I have extended my lease now and I know from my own research that reducing the marriage value to zero% would be one way of reducing the cost of lease extensions for shorter leases significantly, and I see no reason why a freeholder should be compensated for what is an immoral and unjust piece of legislation. Parliament should never have approved the concept of a marriage value in the first place and the sooner it wakes up to the unjustness of the law and compensates leaseholders for paying over the odds simply to extend their leases, the sooner justice can be seen to be done. A country that works for all, not the privileged few springs to mind – or is that just wishful thinking!
I have read the Sloane Stanley Estate v Mundy case and I can tell you, it is good for the insomnia! I wish Mr Wyatt the very best and more importantly I do hope that our dear beloved body of Parliamentarians will wake up soon and grasp hold of the unjustness of the whole leasehold system, shut their ears to vested interests, and abolish it once and for all.
Parliament is well aware of how the system works and for whom. Extract from the latest debate in December 2017- every leaseholder ( and everyone remotely interested in a fairer society) should watch/read it. :
Ruth Cadbury (Brentford and Isleworth) (Lab):
“Ground rents for houses mean that people who had thought they owned their home actually own a depreciating asset. The racketeers are withholding the right to own and the right to manage. Freeholds are being sold on without notice. Links between freeholders, conveyancing solicitors and managing agents are far too close. People are having fees demanded of them on conveyancing that the solicitors did not originally tell them about, as well as fees for changes to homes, building extensions, sub-letting and so on….
…taking homeowners for a ride, and that has to stop. We have heard about a series of things that are symptomatic of how freehold ownership has become an asset class in itself. Money is being made not on buying and selling, but on owning and ripping people off, … their asset value is based not on what we should think of as their core business, but on these appalling practices that we have been hearing about.”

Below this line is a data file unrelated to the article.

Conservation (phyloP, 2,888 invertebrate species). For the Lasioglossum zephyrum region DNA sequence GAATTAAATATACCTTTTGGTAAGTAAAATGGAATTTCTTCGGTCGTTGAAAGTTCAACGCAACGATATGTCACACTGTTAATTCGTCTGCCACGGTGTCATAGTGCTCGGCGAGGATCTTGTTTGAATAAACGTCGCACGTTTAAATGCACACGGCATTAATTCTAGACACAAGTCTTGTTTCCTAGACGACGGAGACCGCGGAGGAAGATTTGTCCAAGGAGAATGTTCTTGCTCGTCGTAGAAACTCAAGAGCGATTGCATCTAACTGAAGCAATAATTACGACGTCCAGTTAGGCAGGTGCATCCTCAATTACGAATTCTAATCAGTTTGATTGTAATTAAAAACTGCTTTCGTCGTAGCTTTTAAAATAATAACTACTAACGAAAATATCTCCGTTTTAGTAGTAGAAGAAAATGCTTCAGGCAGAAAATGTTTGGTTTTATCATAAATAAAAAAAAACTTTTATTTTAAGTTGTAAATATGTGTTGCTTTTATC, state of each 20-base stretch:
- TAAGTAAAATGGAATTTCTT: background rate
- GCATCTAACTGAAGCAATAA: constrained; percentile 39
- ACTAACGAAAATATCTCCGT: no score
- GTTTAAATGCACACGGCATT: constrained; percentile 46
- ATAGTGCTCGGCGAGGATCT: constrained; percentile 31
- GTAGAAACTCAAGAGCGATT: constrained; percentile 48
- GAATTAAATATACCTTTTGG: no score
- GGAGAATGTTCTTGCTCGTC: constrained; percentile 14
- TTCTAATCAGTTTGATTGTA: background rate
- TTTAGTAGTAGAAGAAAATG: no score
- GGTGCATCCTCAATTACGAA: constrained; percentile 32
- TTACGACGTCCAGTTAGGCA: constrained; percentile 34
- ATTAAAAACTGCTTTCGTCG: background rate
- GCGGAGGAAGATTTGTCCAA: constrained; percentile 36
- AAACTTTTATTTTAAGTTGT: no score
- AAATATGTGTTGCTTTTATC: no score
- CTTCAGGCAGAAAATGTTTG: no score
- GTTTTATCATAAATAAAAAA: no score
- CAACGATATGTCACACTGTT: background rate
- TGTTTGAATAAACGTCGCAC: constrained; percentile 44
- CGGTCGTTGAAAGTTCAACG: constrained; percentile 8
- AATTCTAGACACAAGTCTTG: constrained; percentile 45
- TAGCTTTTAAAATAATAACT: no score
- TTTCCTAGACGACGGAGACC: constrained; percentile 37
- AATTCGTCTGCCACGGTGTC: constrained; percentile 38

When I took my own case to the Tribunals I found them to be hostile and keen to bury the case under the carpet. The SRA is far too lenient on what it allows.
However its worth noting that up util 1993, leaseholders had virtually no rights of extending their lease (thank you John Major) so things are changing. Everyone has to make the effort, become educated and contact their MP.
What of Roger Southam at Lease of we win?
Online Petition Update. January 2018
As self appointed chief Whip for the petition to Regulate Managing Agents and Abolish Leasehold I am pleased to announce that we have in excess of 6,000 signatures which I believe exceeds the contribution to the Goverments Consultation in 2017.
Hopefully there will soon be an end to rogue Agents:
1. wild Overcharging
3.setting up and using their own companies to undertake unnecessary and expensive works of repair.
4.charging insurance premiums where NO Insurance has been placed…….
5.Colluding with Insurance brokers in a fraudulent way.
6.Threatening Forfeiture when bogus bills remain unpaid.
This behaviour leads to the serious harassment of Individual tempnants and sometimes whole communities. It cannot be allowed to continue.
Residential Managing Agents require no more than a “ Cheap Suit” and some business cards to set up an agency and hold thousands of pounds of leaseholders money.
MAKE IT STOP! Help put an end to the dirty tricks of spiv Agents and ground rent portfolio merchants. Please sign and share the online petition.
We bought our flat last year with a 47 year lease and need to live in it for a year before we can extend the lease.. we borrowed the money off our parents as nobody would give a mortgage because the lease length was so low
We live in hope that Justin Madders proposals become law
Our surveyor says it will cost. £55000 to extend in a years time whereas if Justin Madders proposals become law we would pay just £55 (10 times £5.50)
It’s so unfair that to keep the roof over our head we could have had to pay £55,000
The lease extension scandal starts early. There is no compelling reason other than naked profit why a residential lease should start at 99 years or 125 years. Nevertheless, in creating the LRHUDA 1993 Parliament was anxious to maximise any profit opportunity for freeholders at every turn:
“Landlords will receive the full market value of their asset plus reasonable costs….there will be many occasions when it will be appropriate for the landlord to receive more —perhaps even substantially more— than 50 per cent of the marriage value.” Lord Strathclyde, Hansard, Debate 23 February 1993 vol 543 cc85-176 85.
Their anxiety went to the extent of capitalising ‘hereby declared’ intentions in s3(4) and 4A(2) that the Act’s specific assumptions did not “preclude the making of assumptions as to other matters where those assumptions are appropriate for determining the amount of the landlord’s interest.”
In other words, be creative.
The central sham is the notion of “full market value”. No market applies during a lease extension. It is entirely theological. Assumptions can never be proved but nevertheless must be true and the leaseholder pays all premiums and costs. Neither so-called expert valuers or the lower/upper tribunals seem able to agree on the assumptions. That, I suppose, is the beauty of theology. Who can disprove you?
Marriage value is just another arbitrary legal device for creating yet more profit.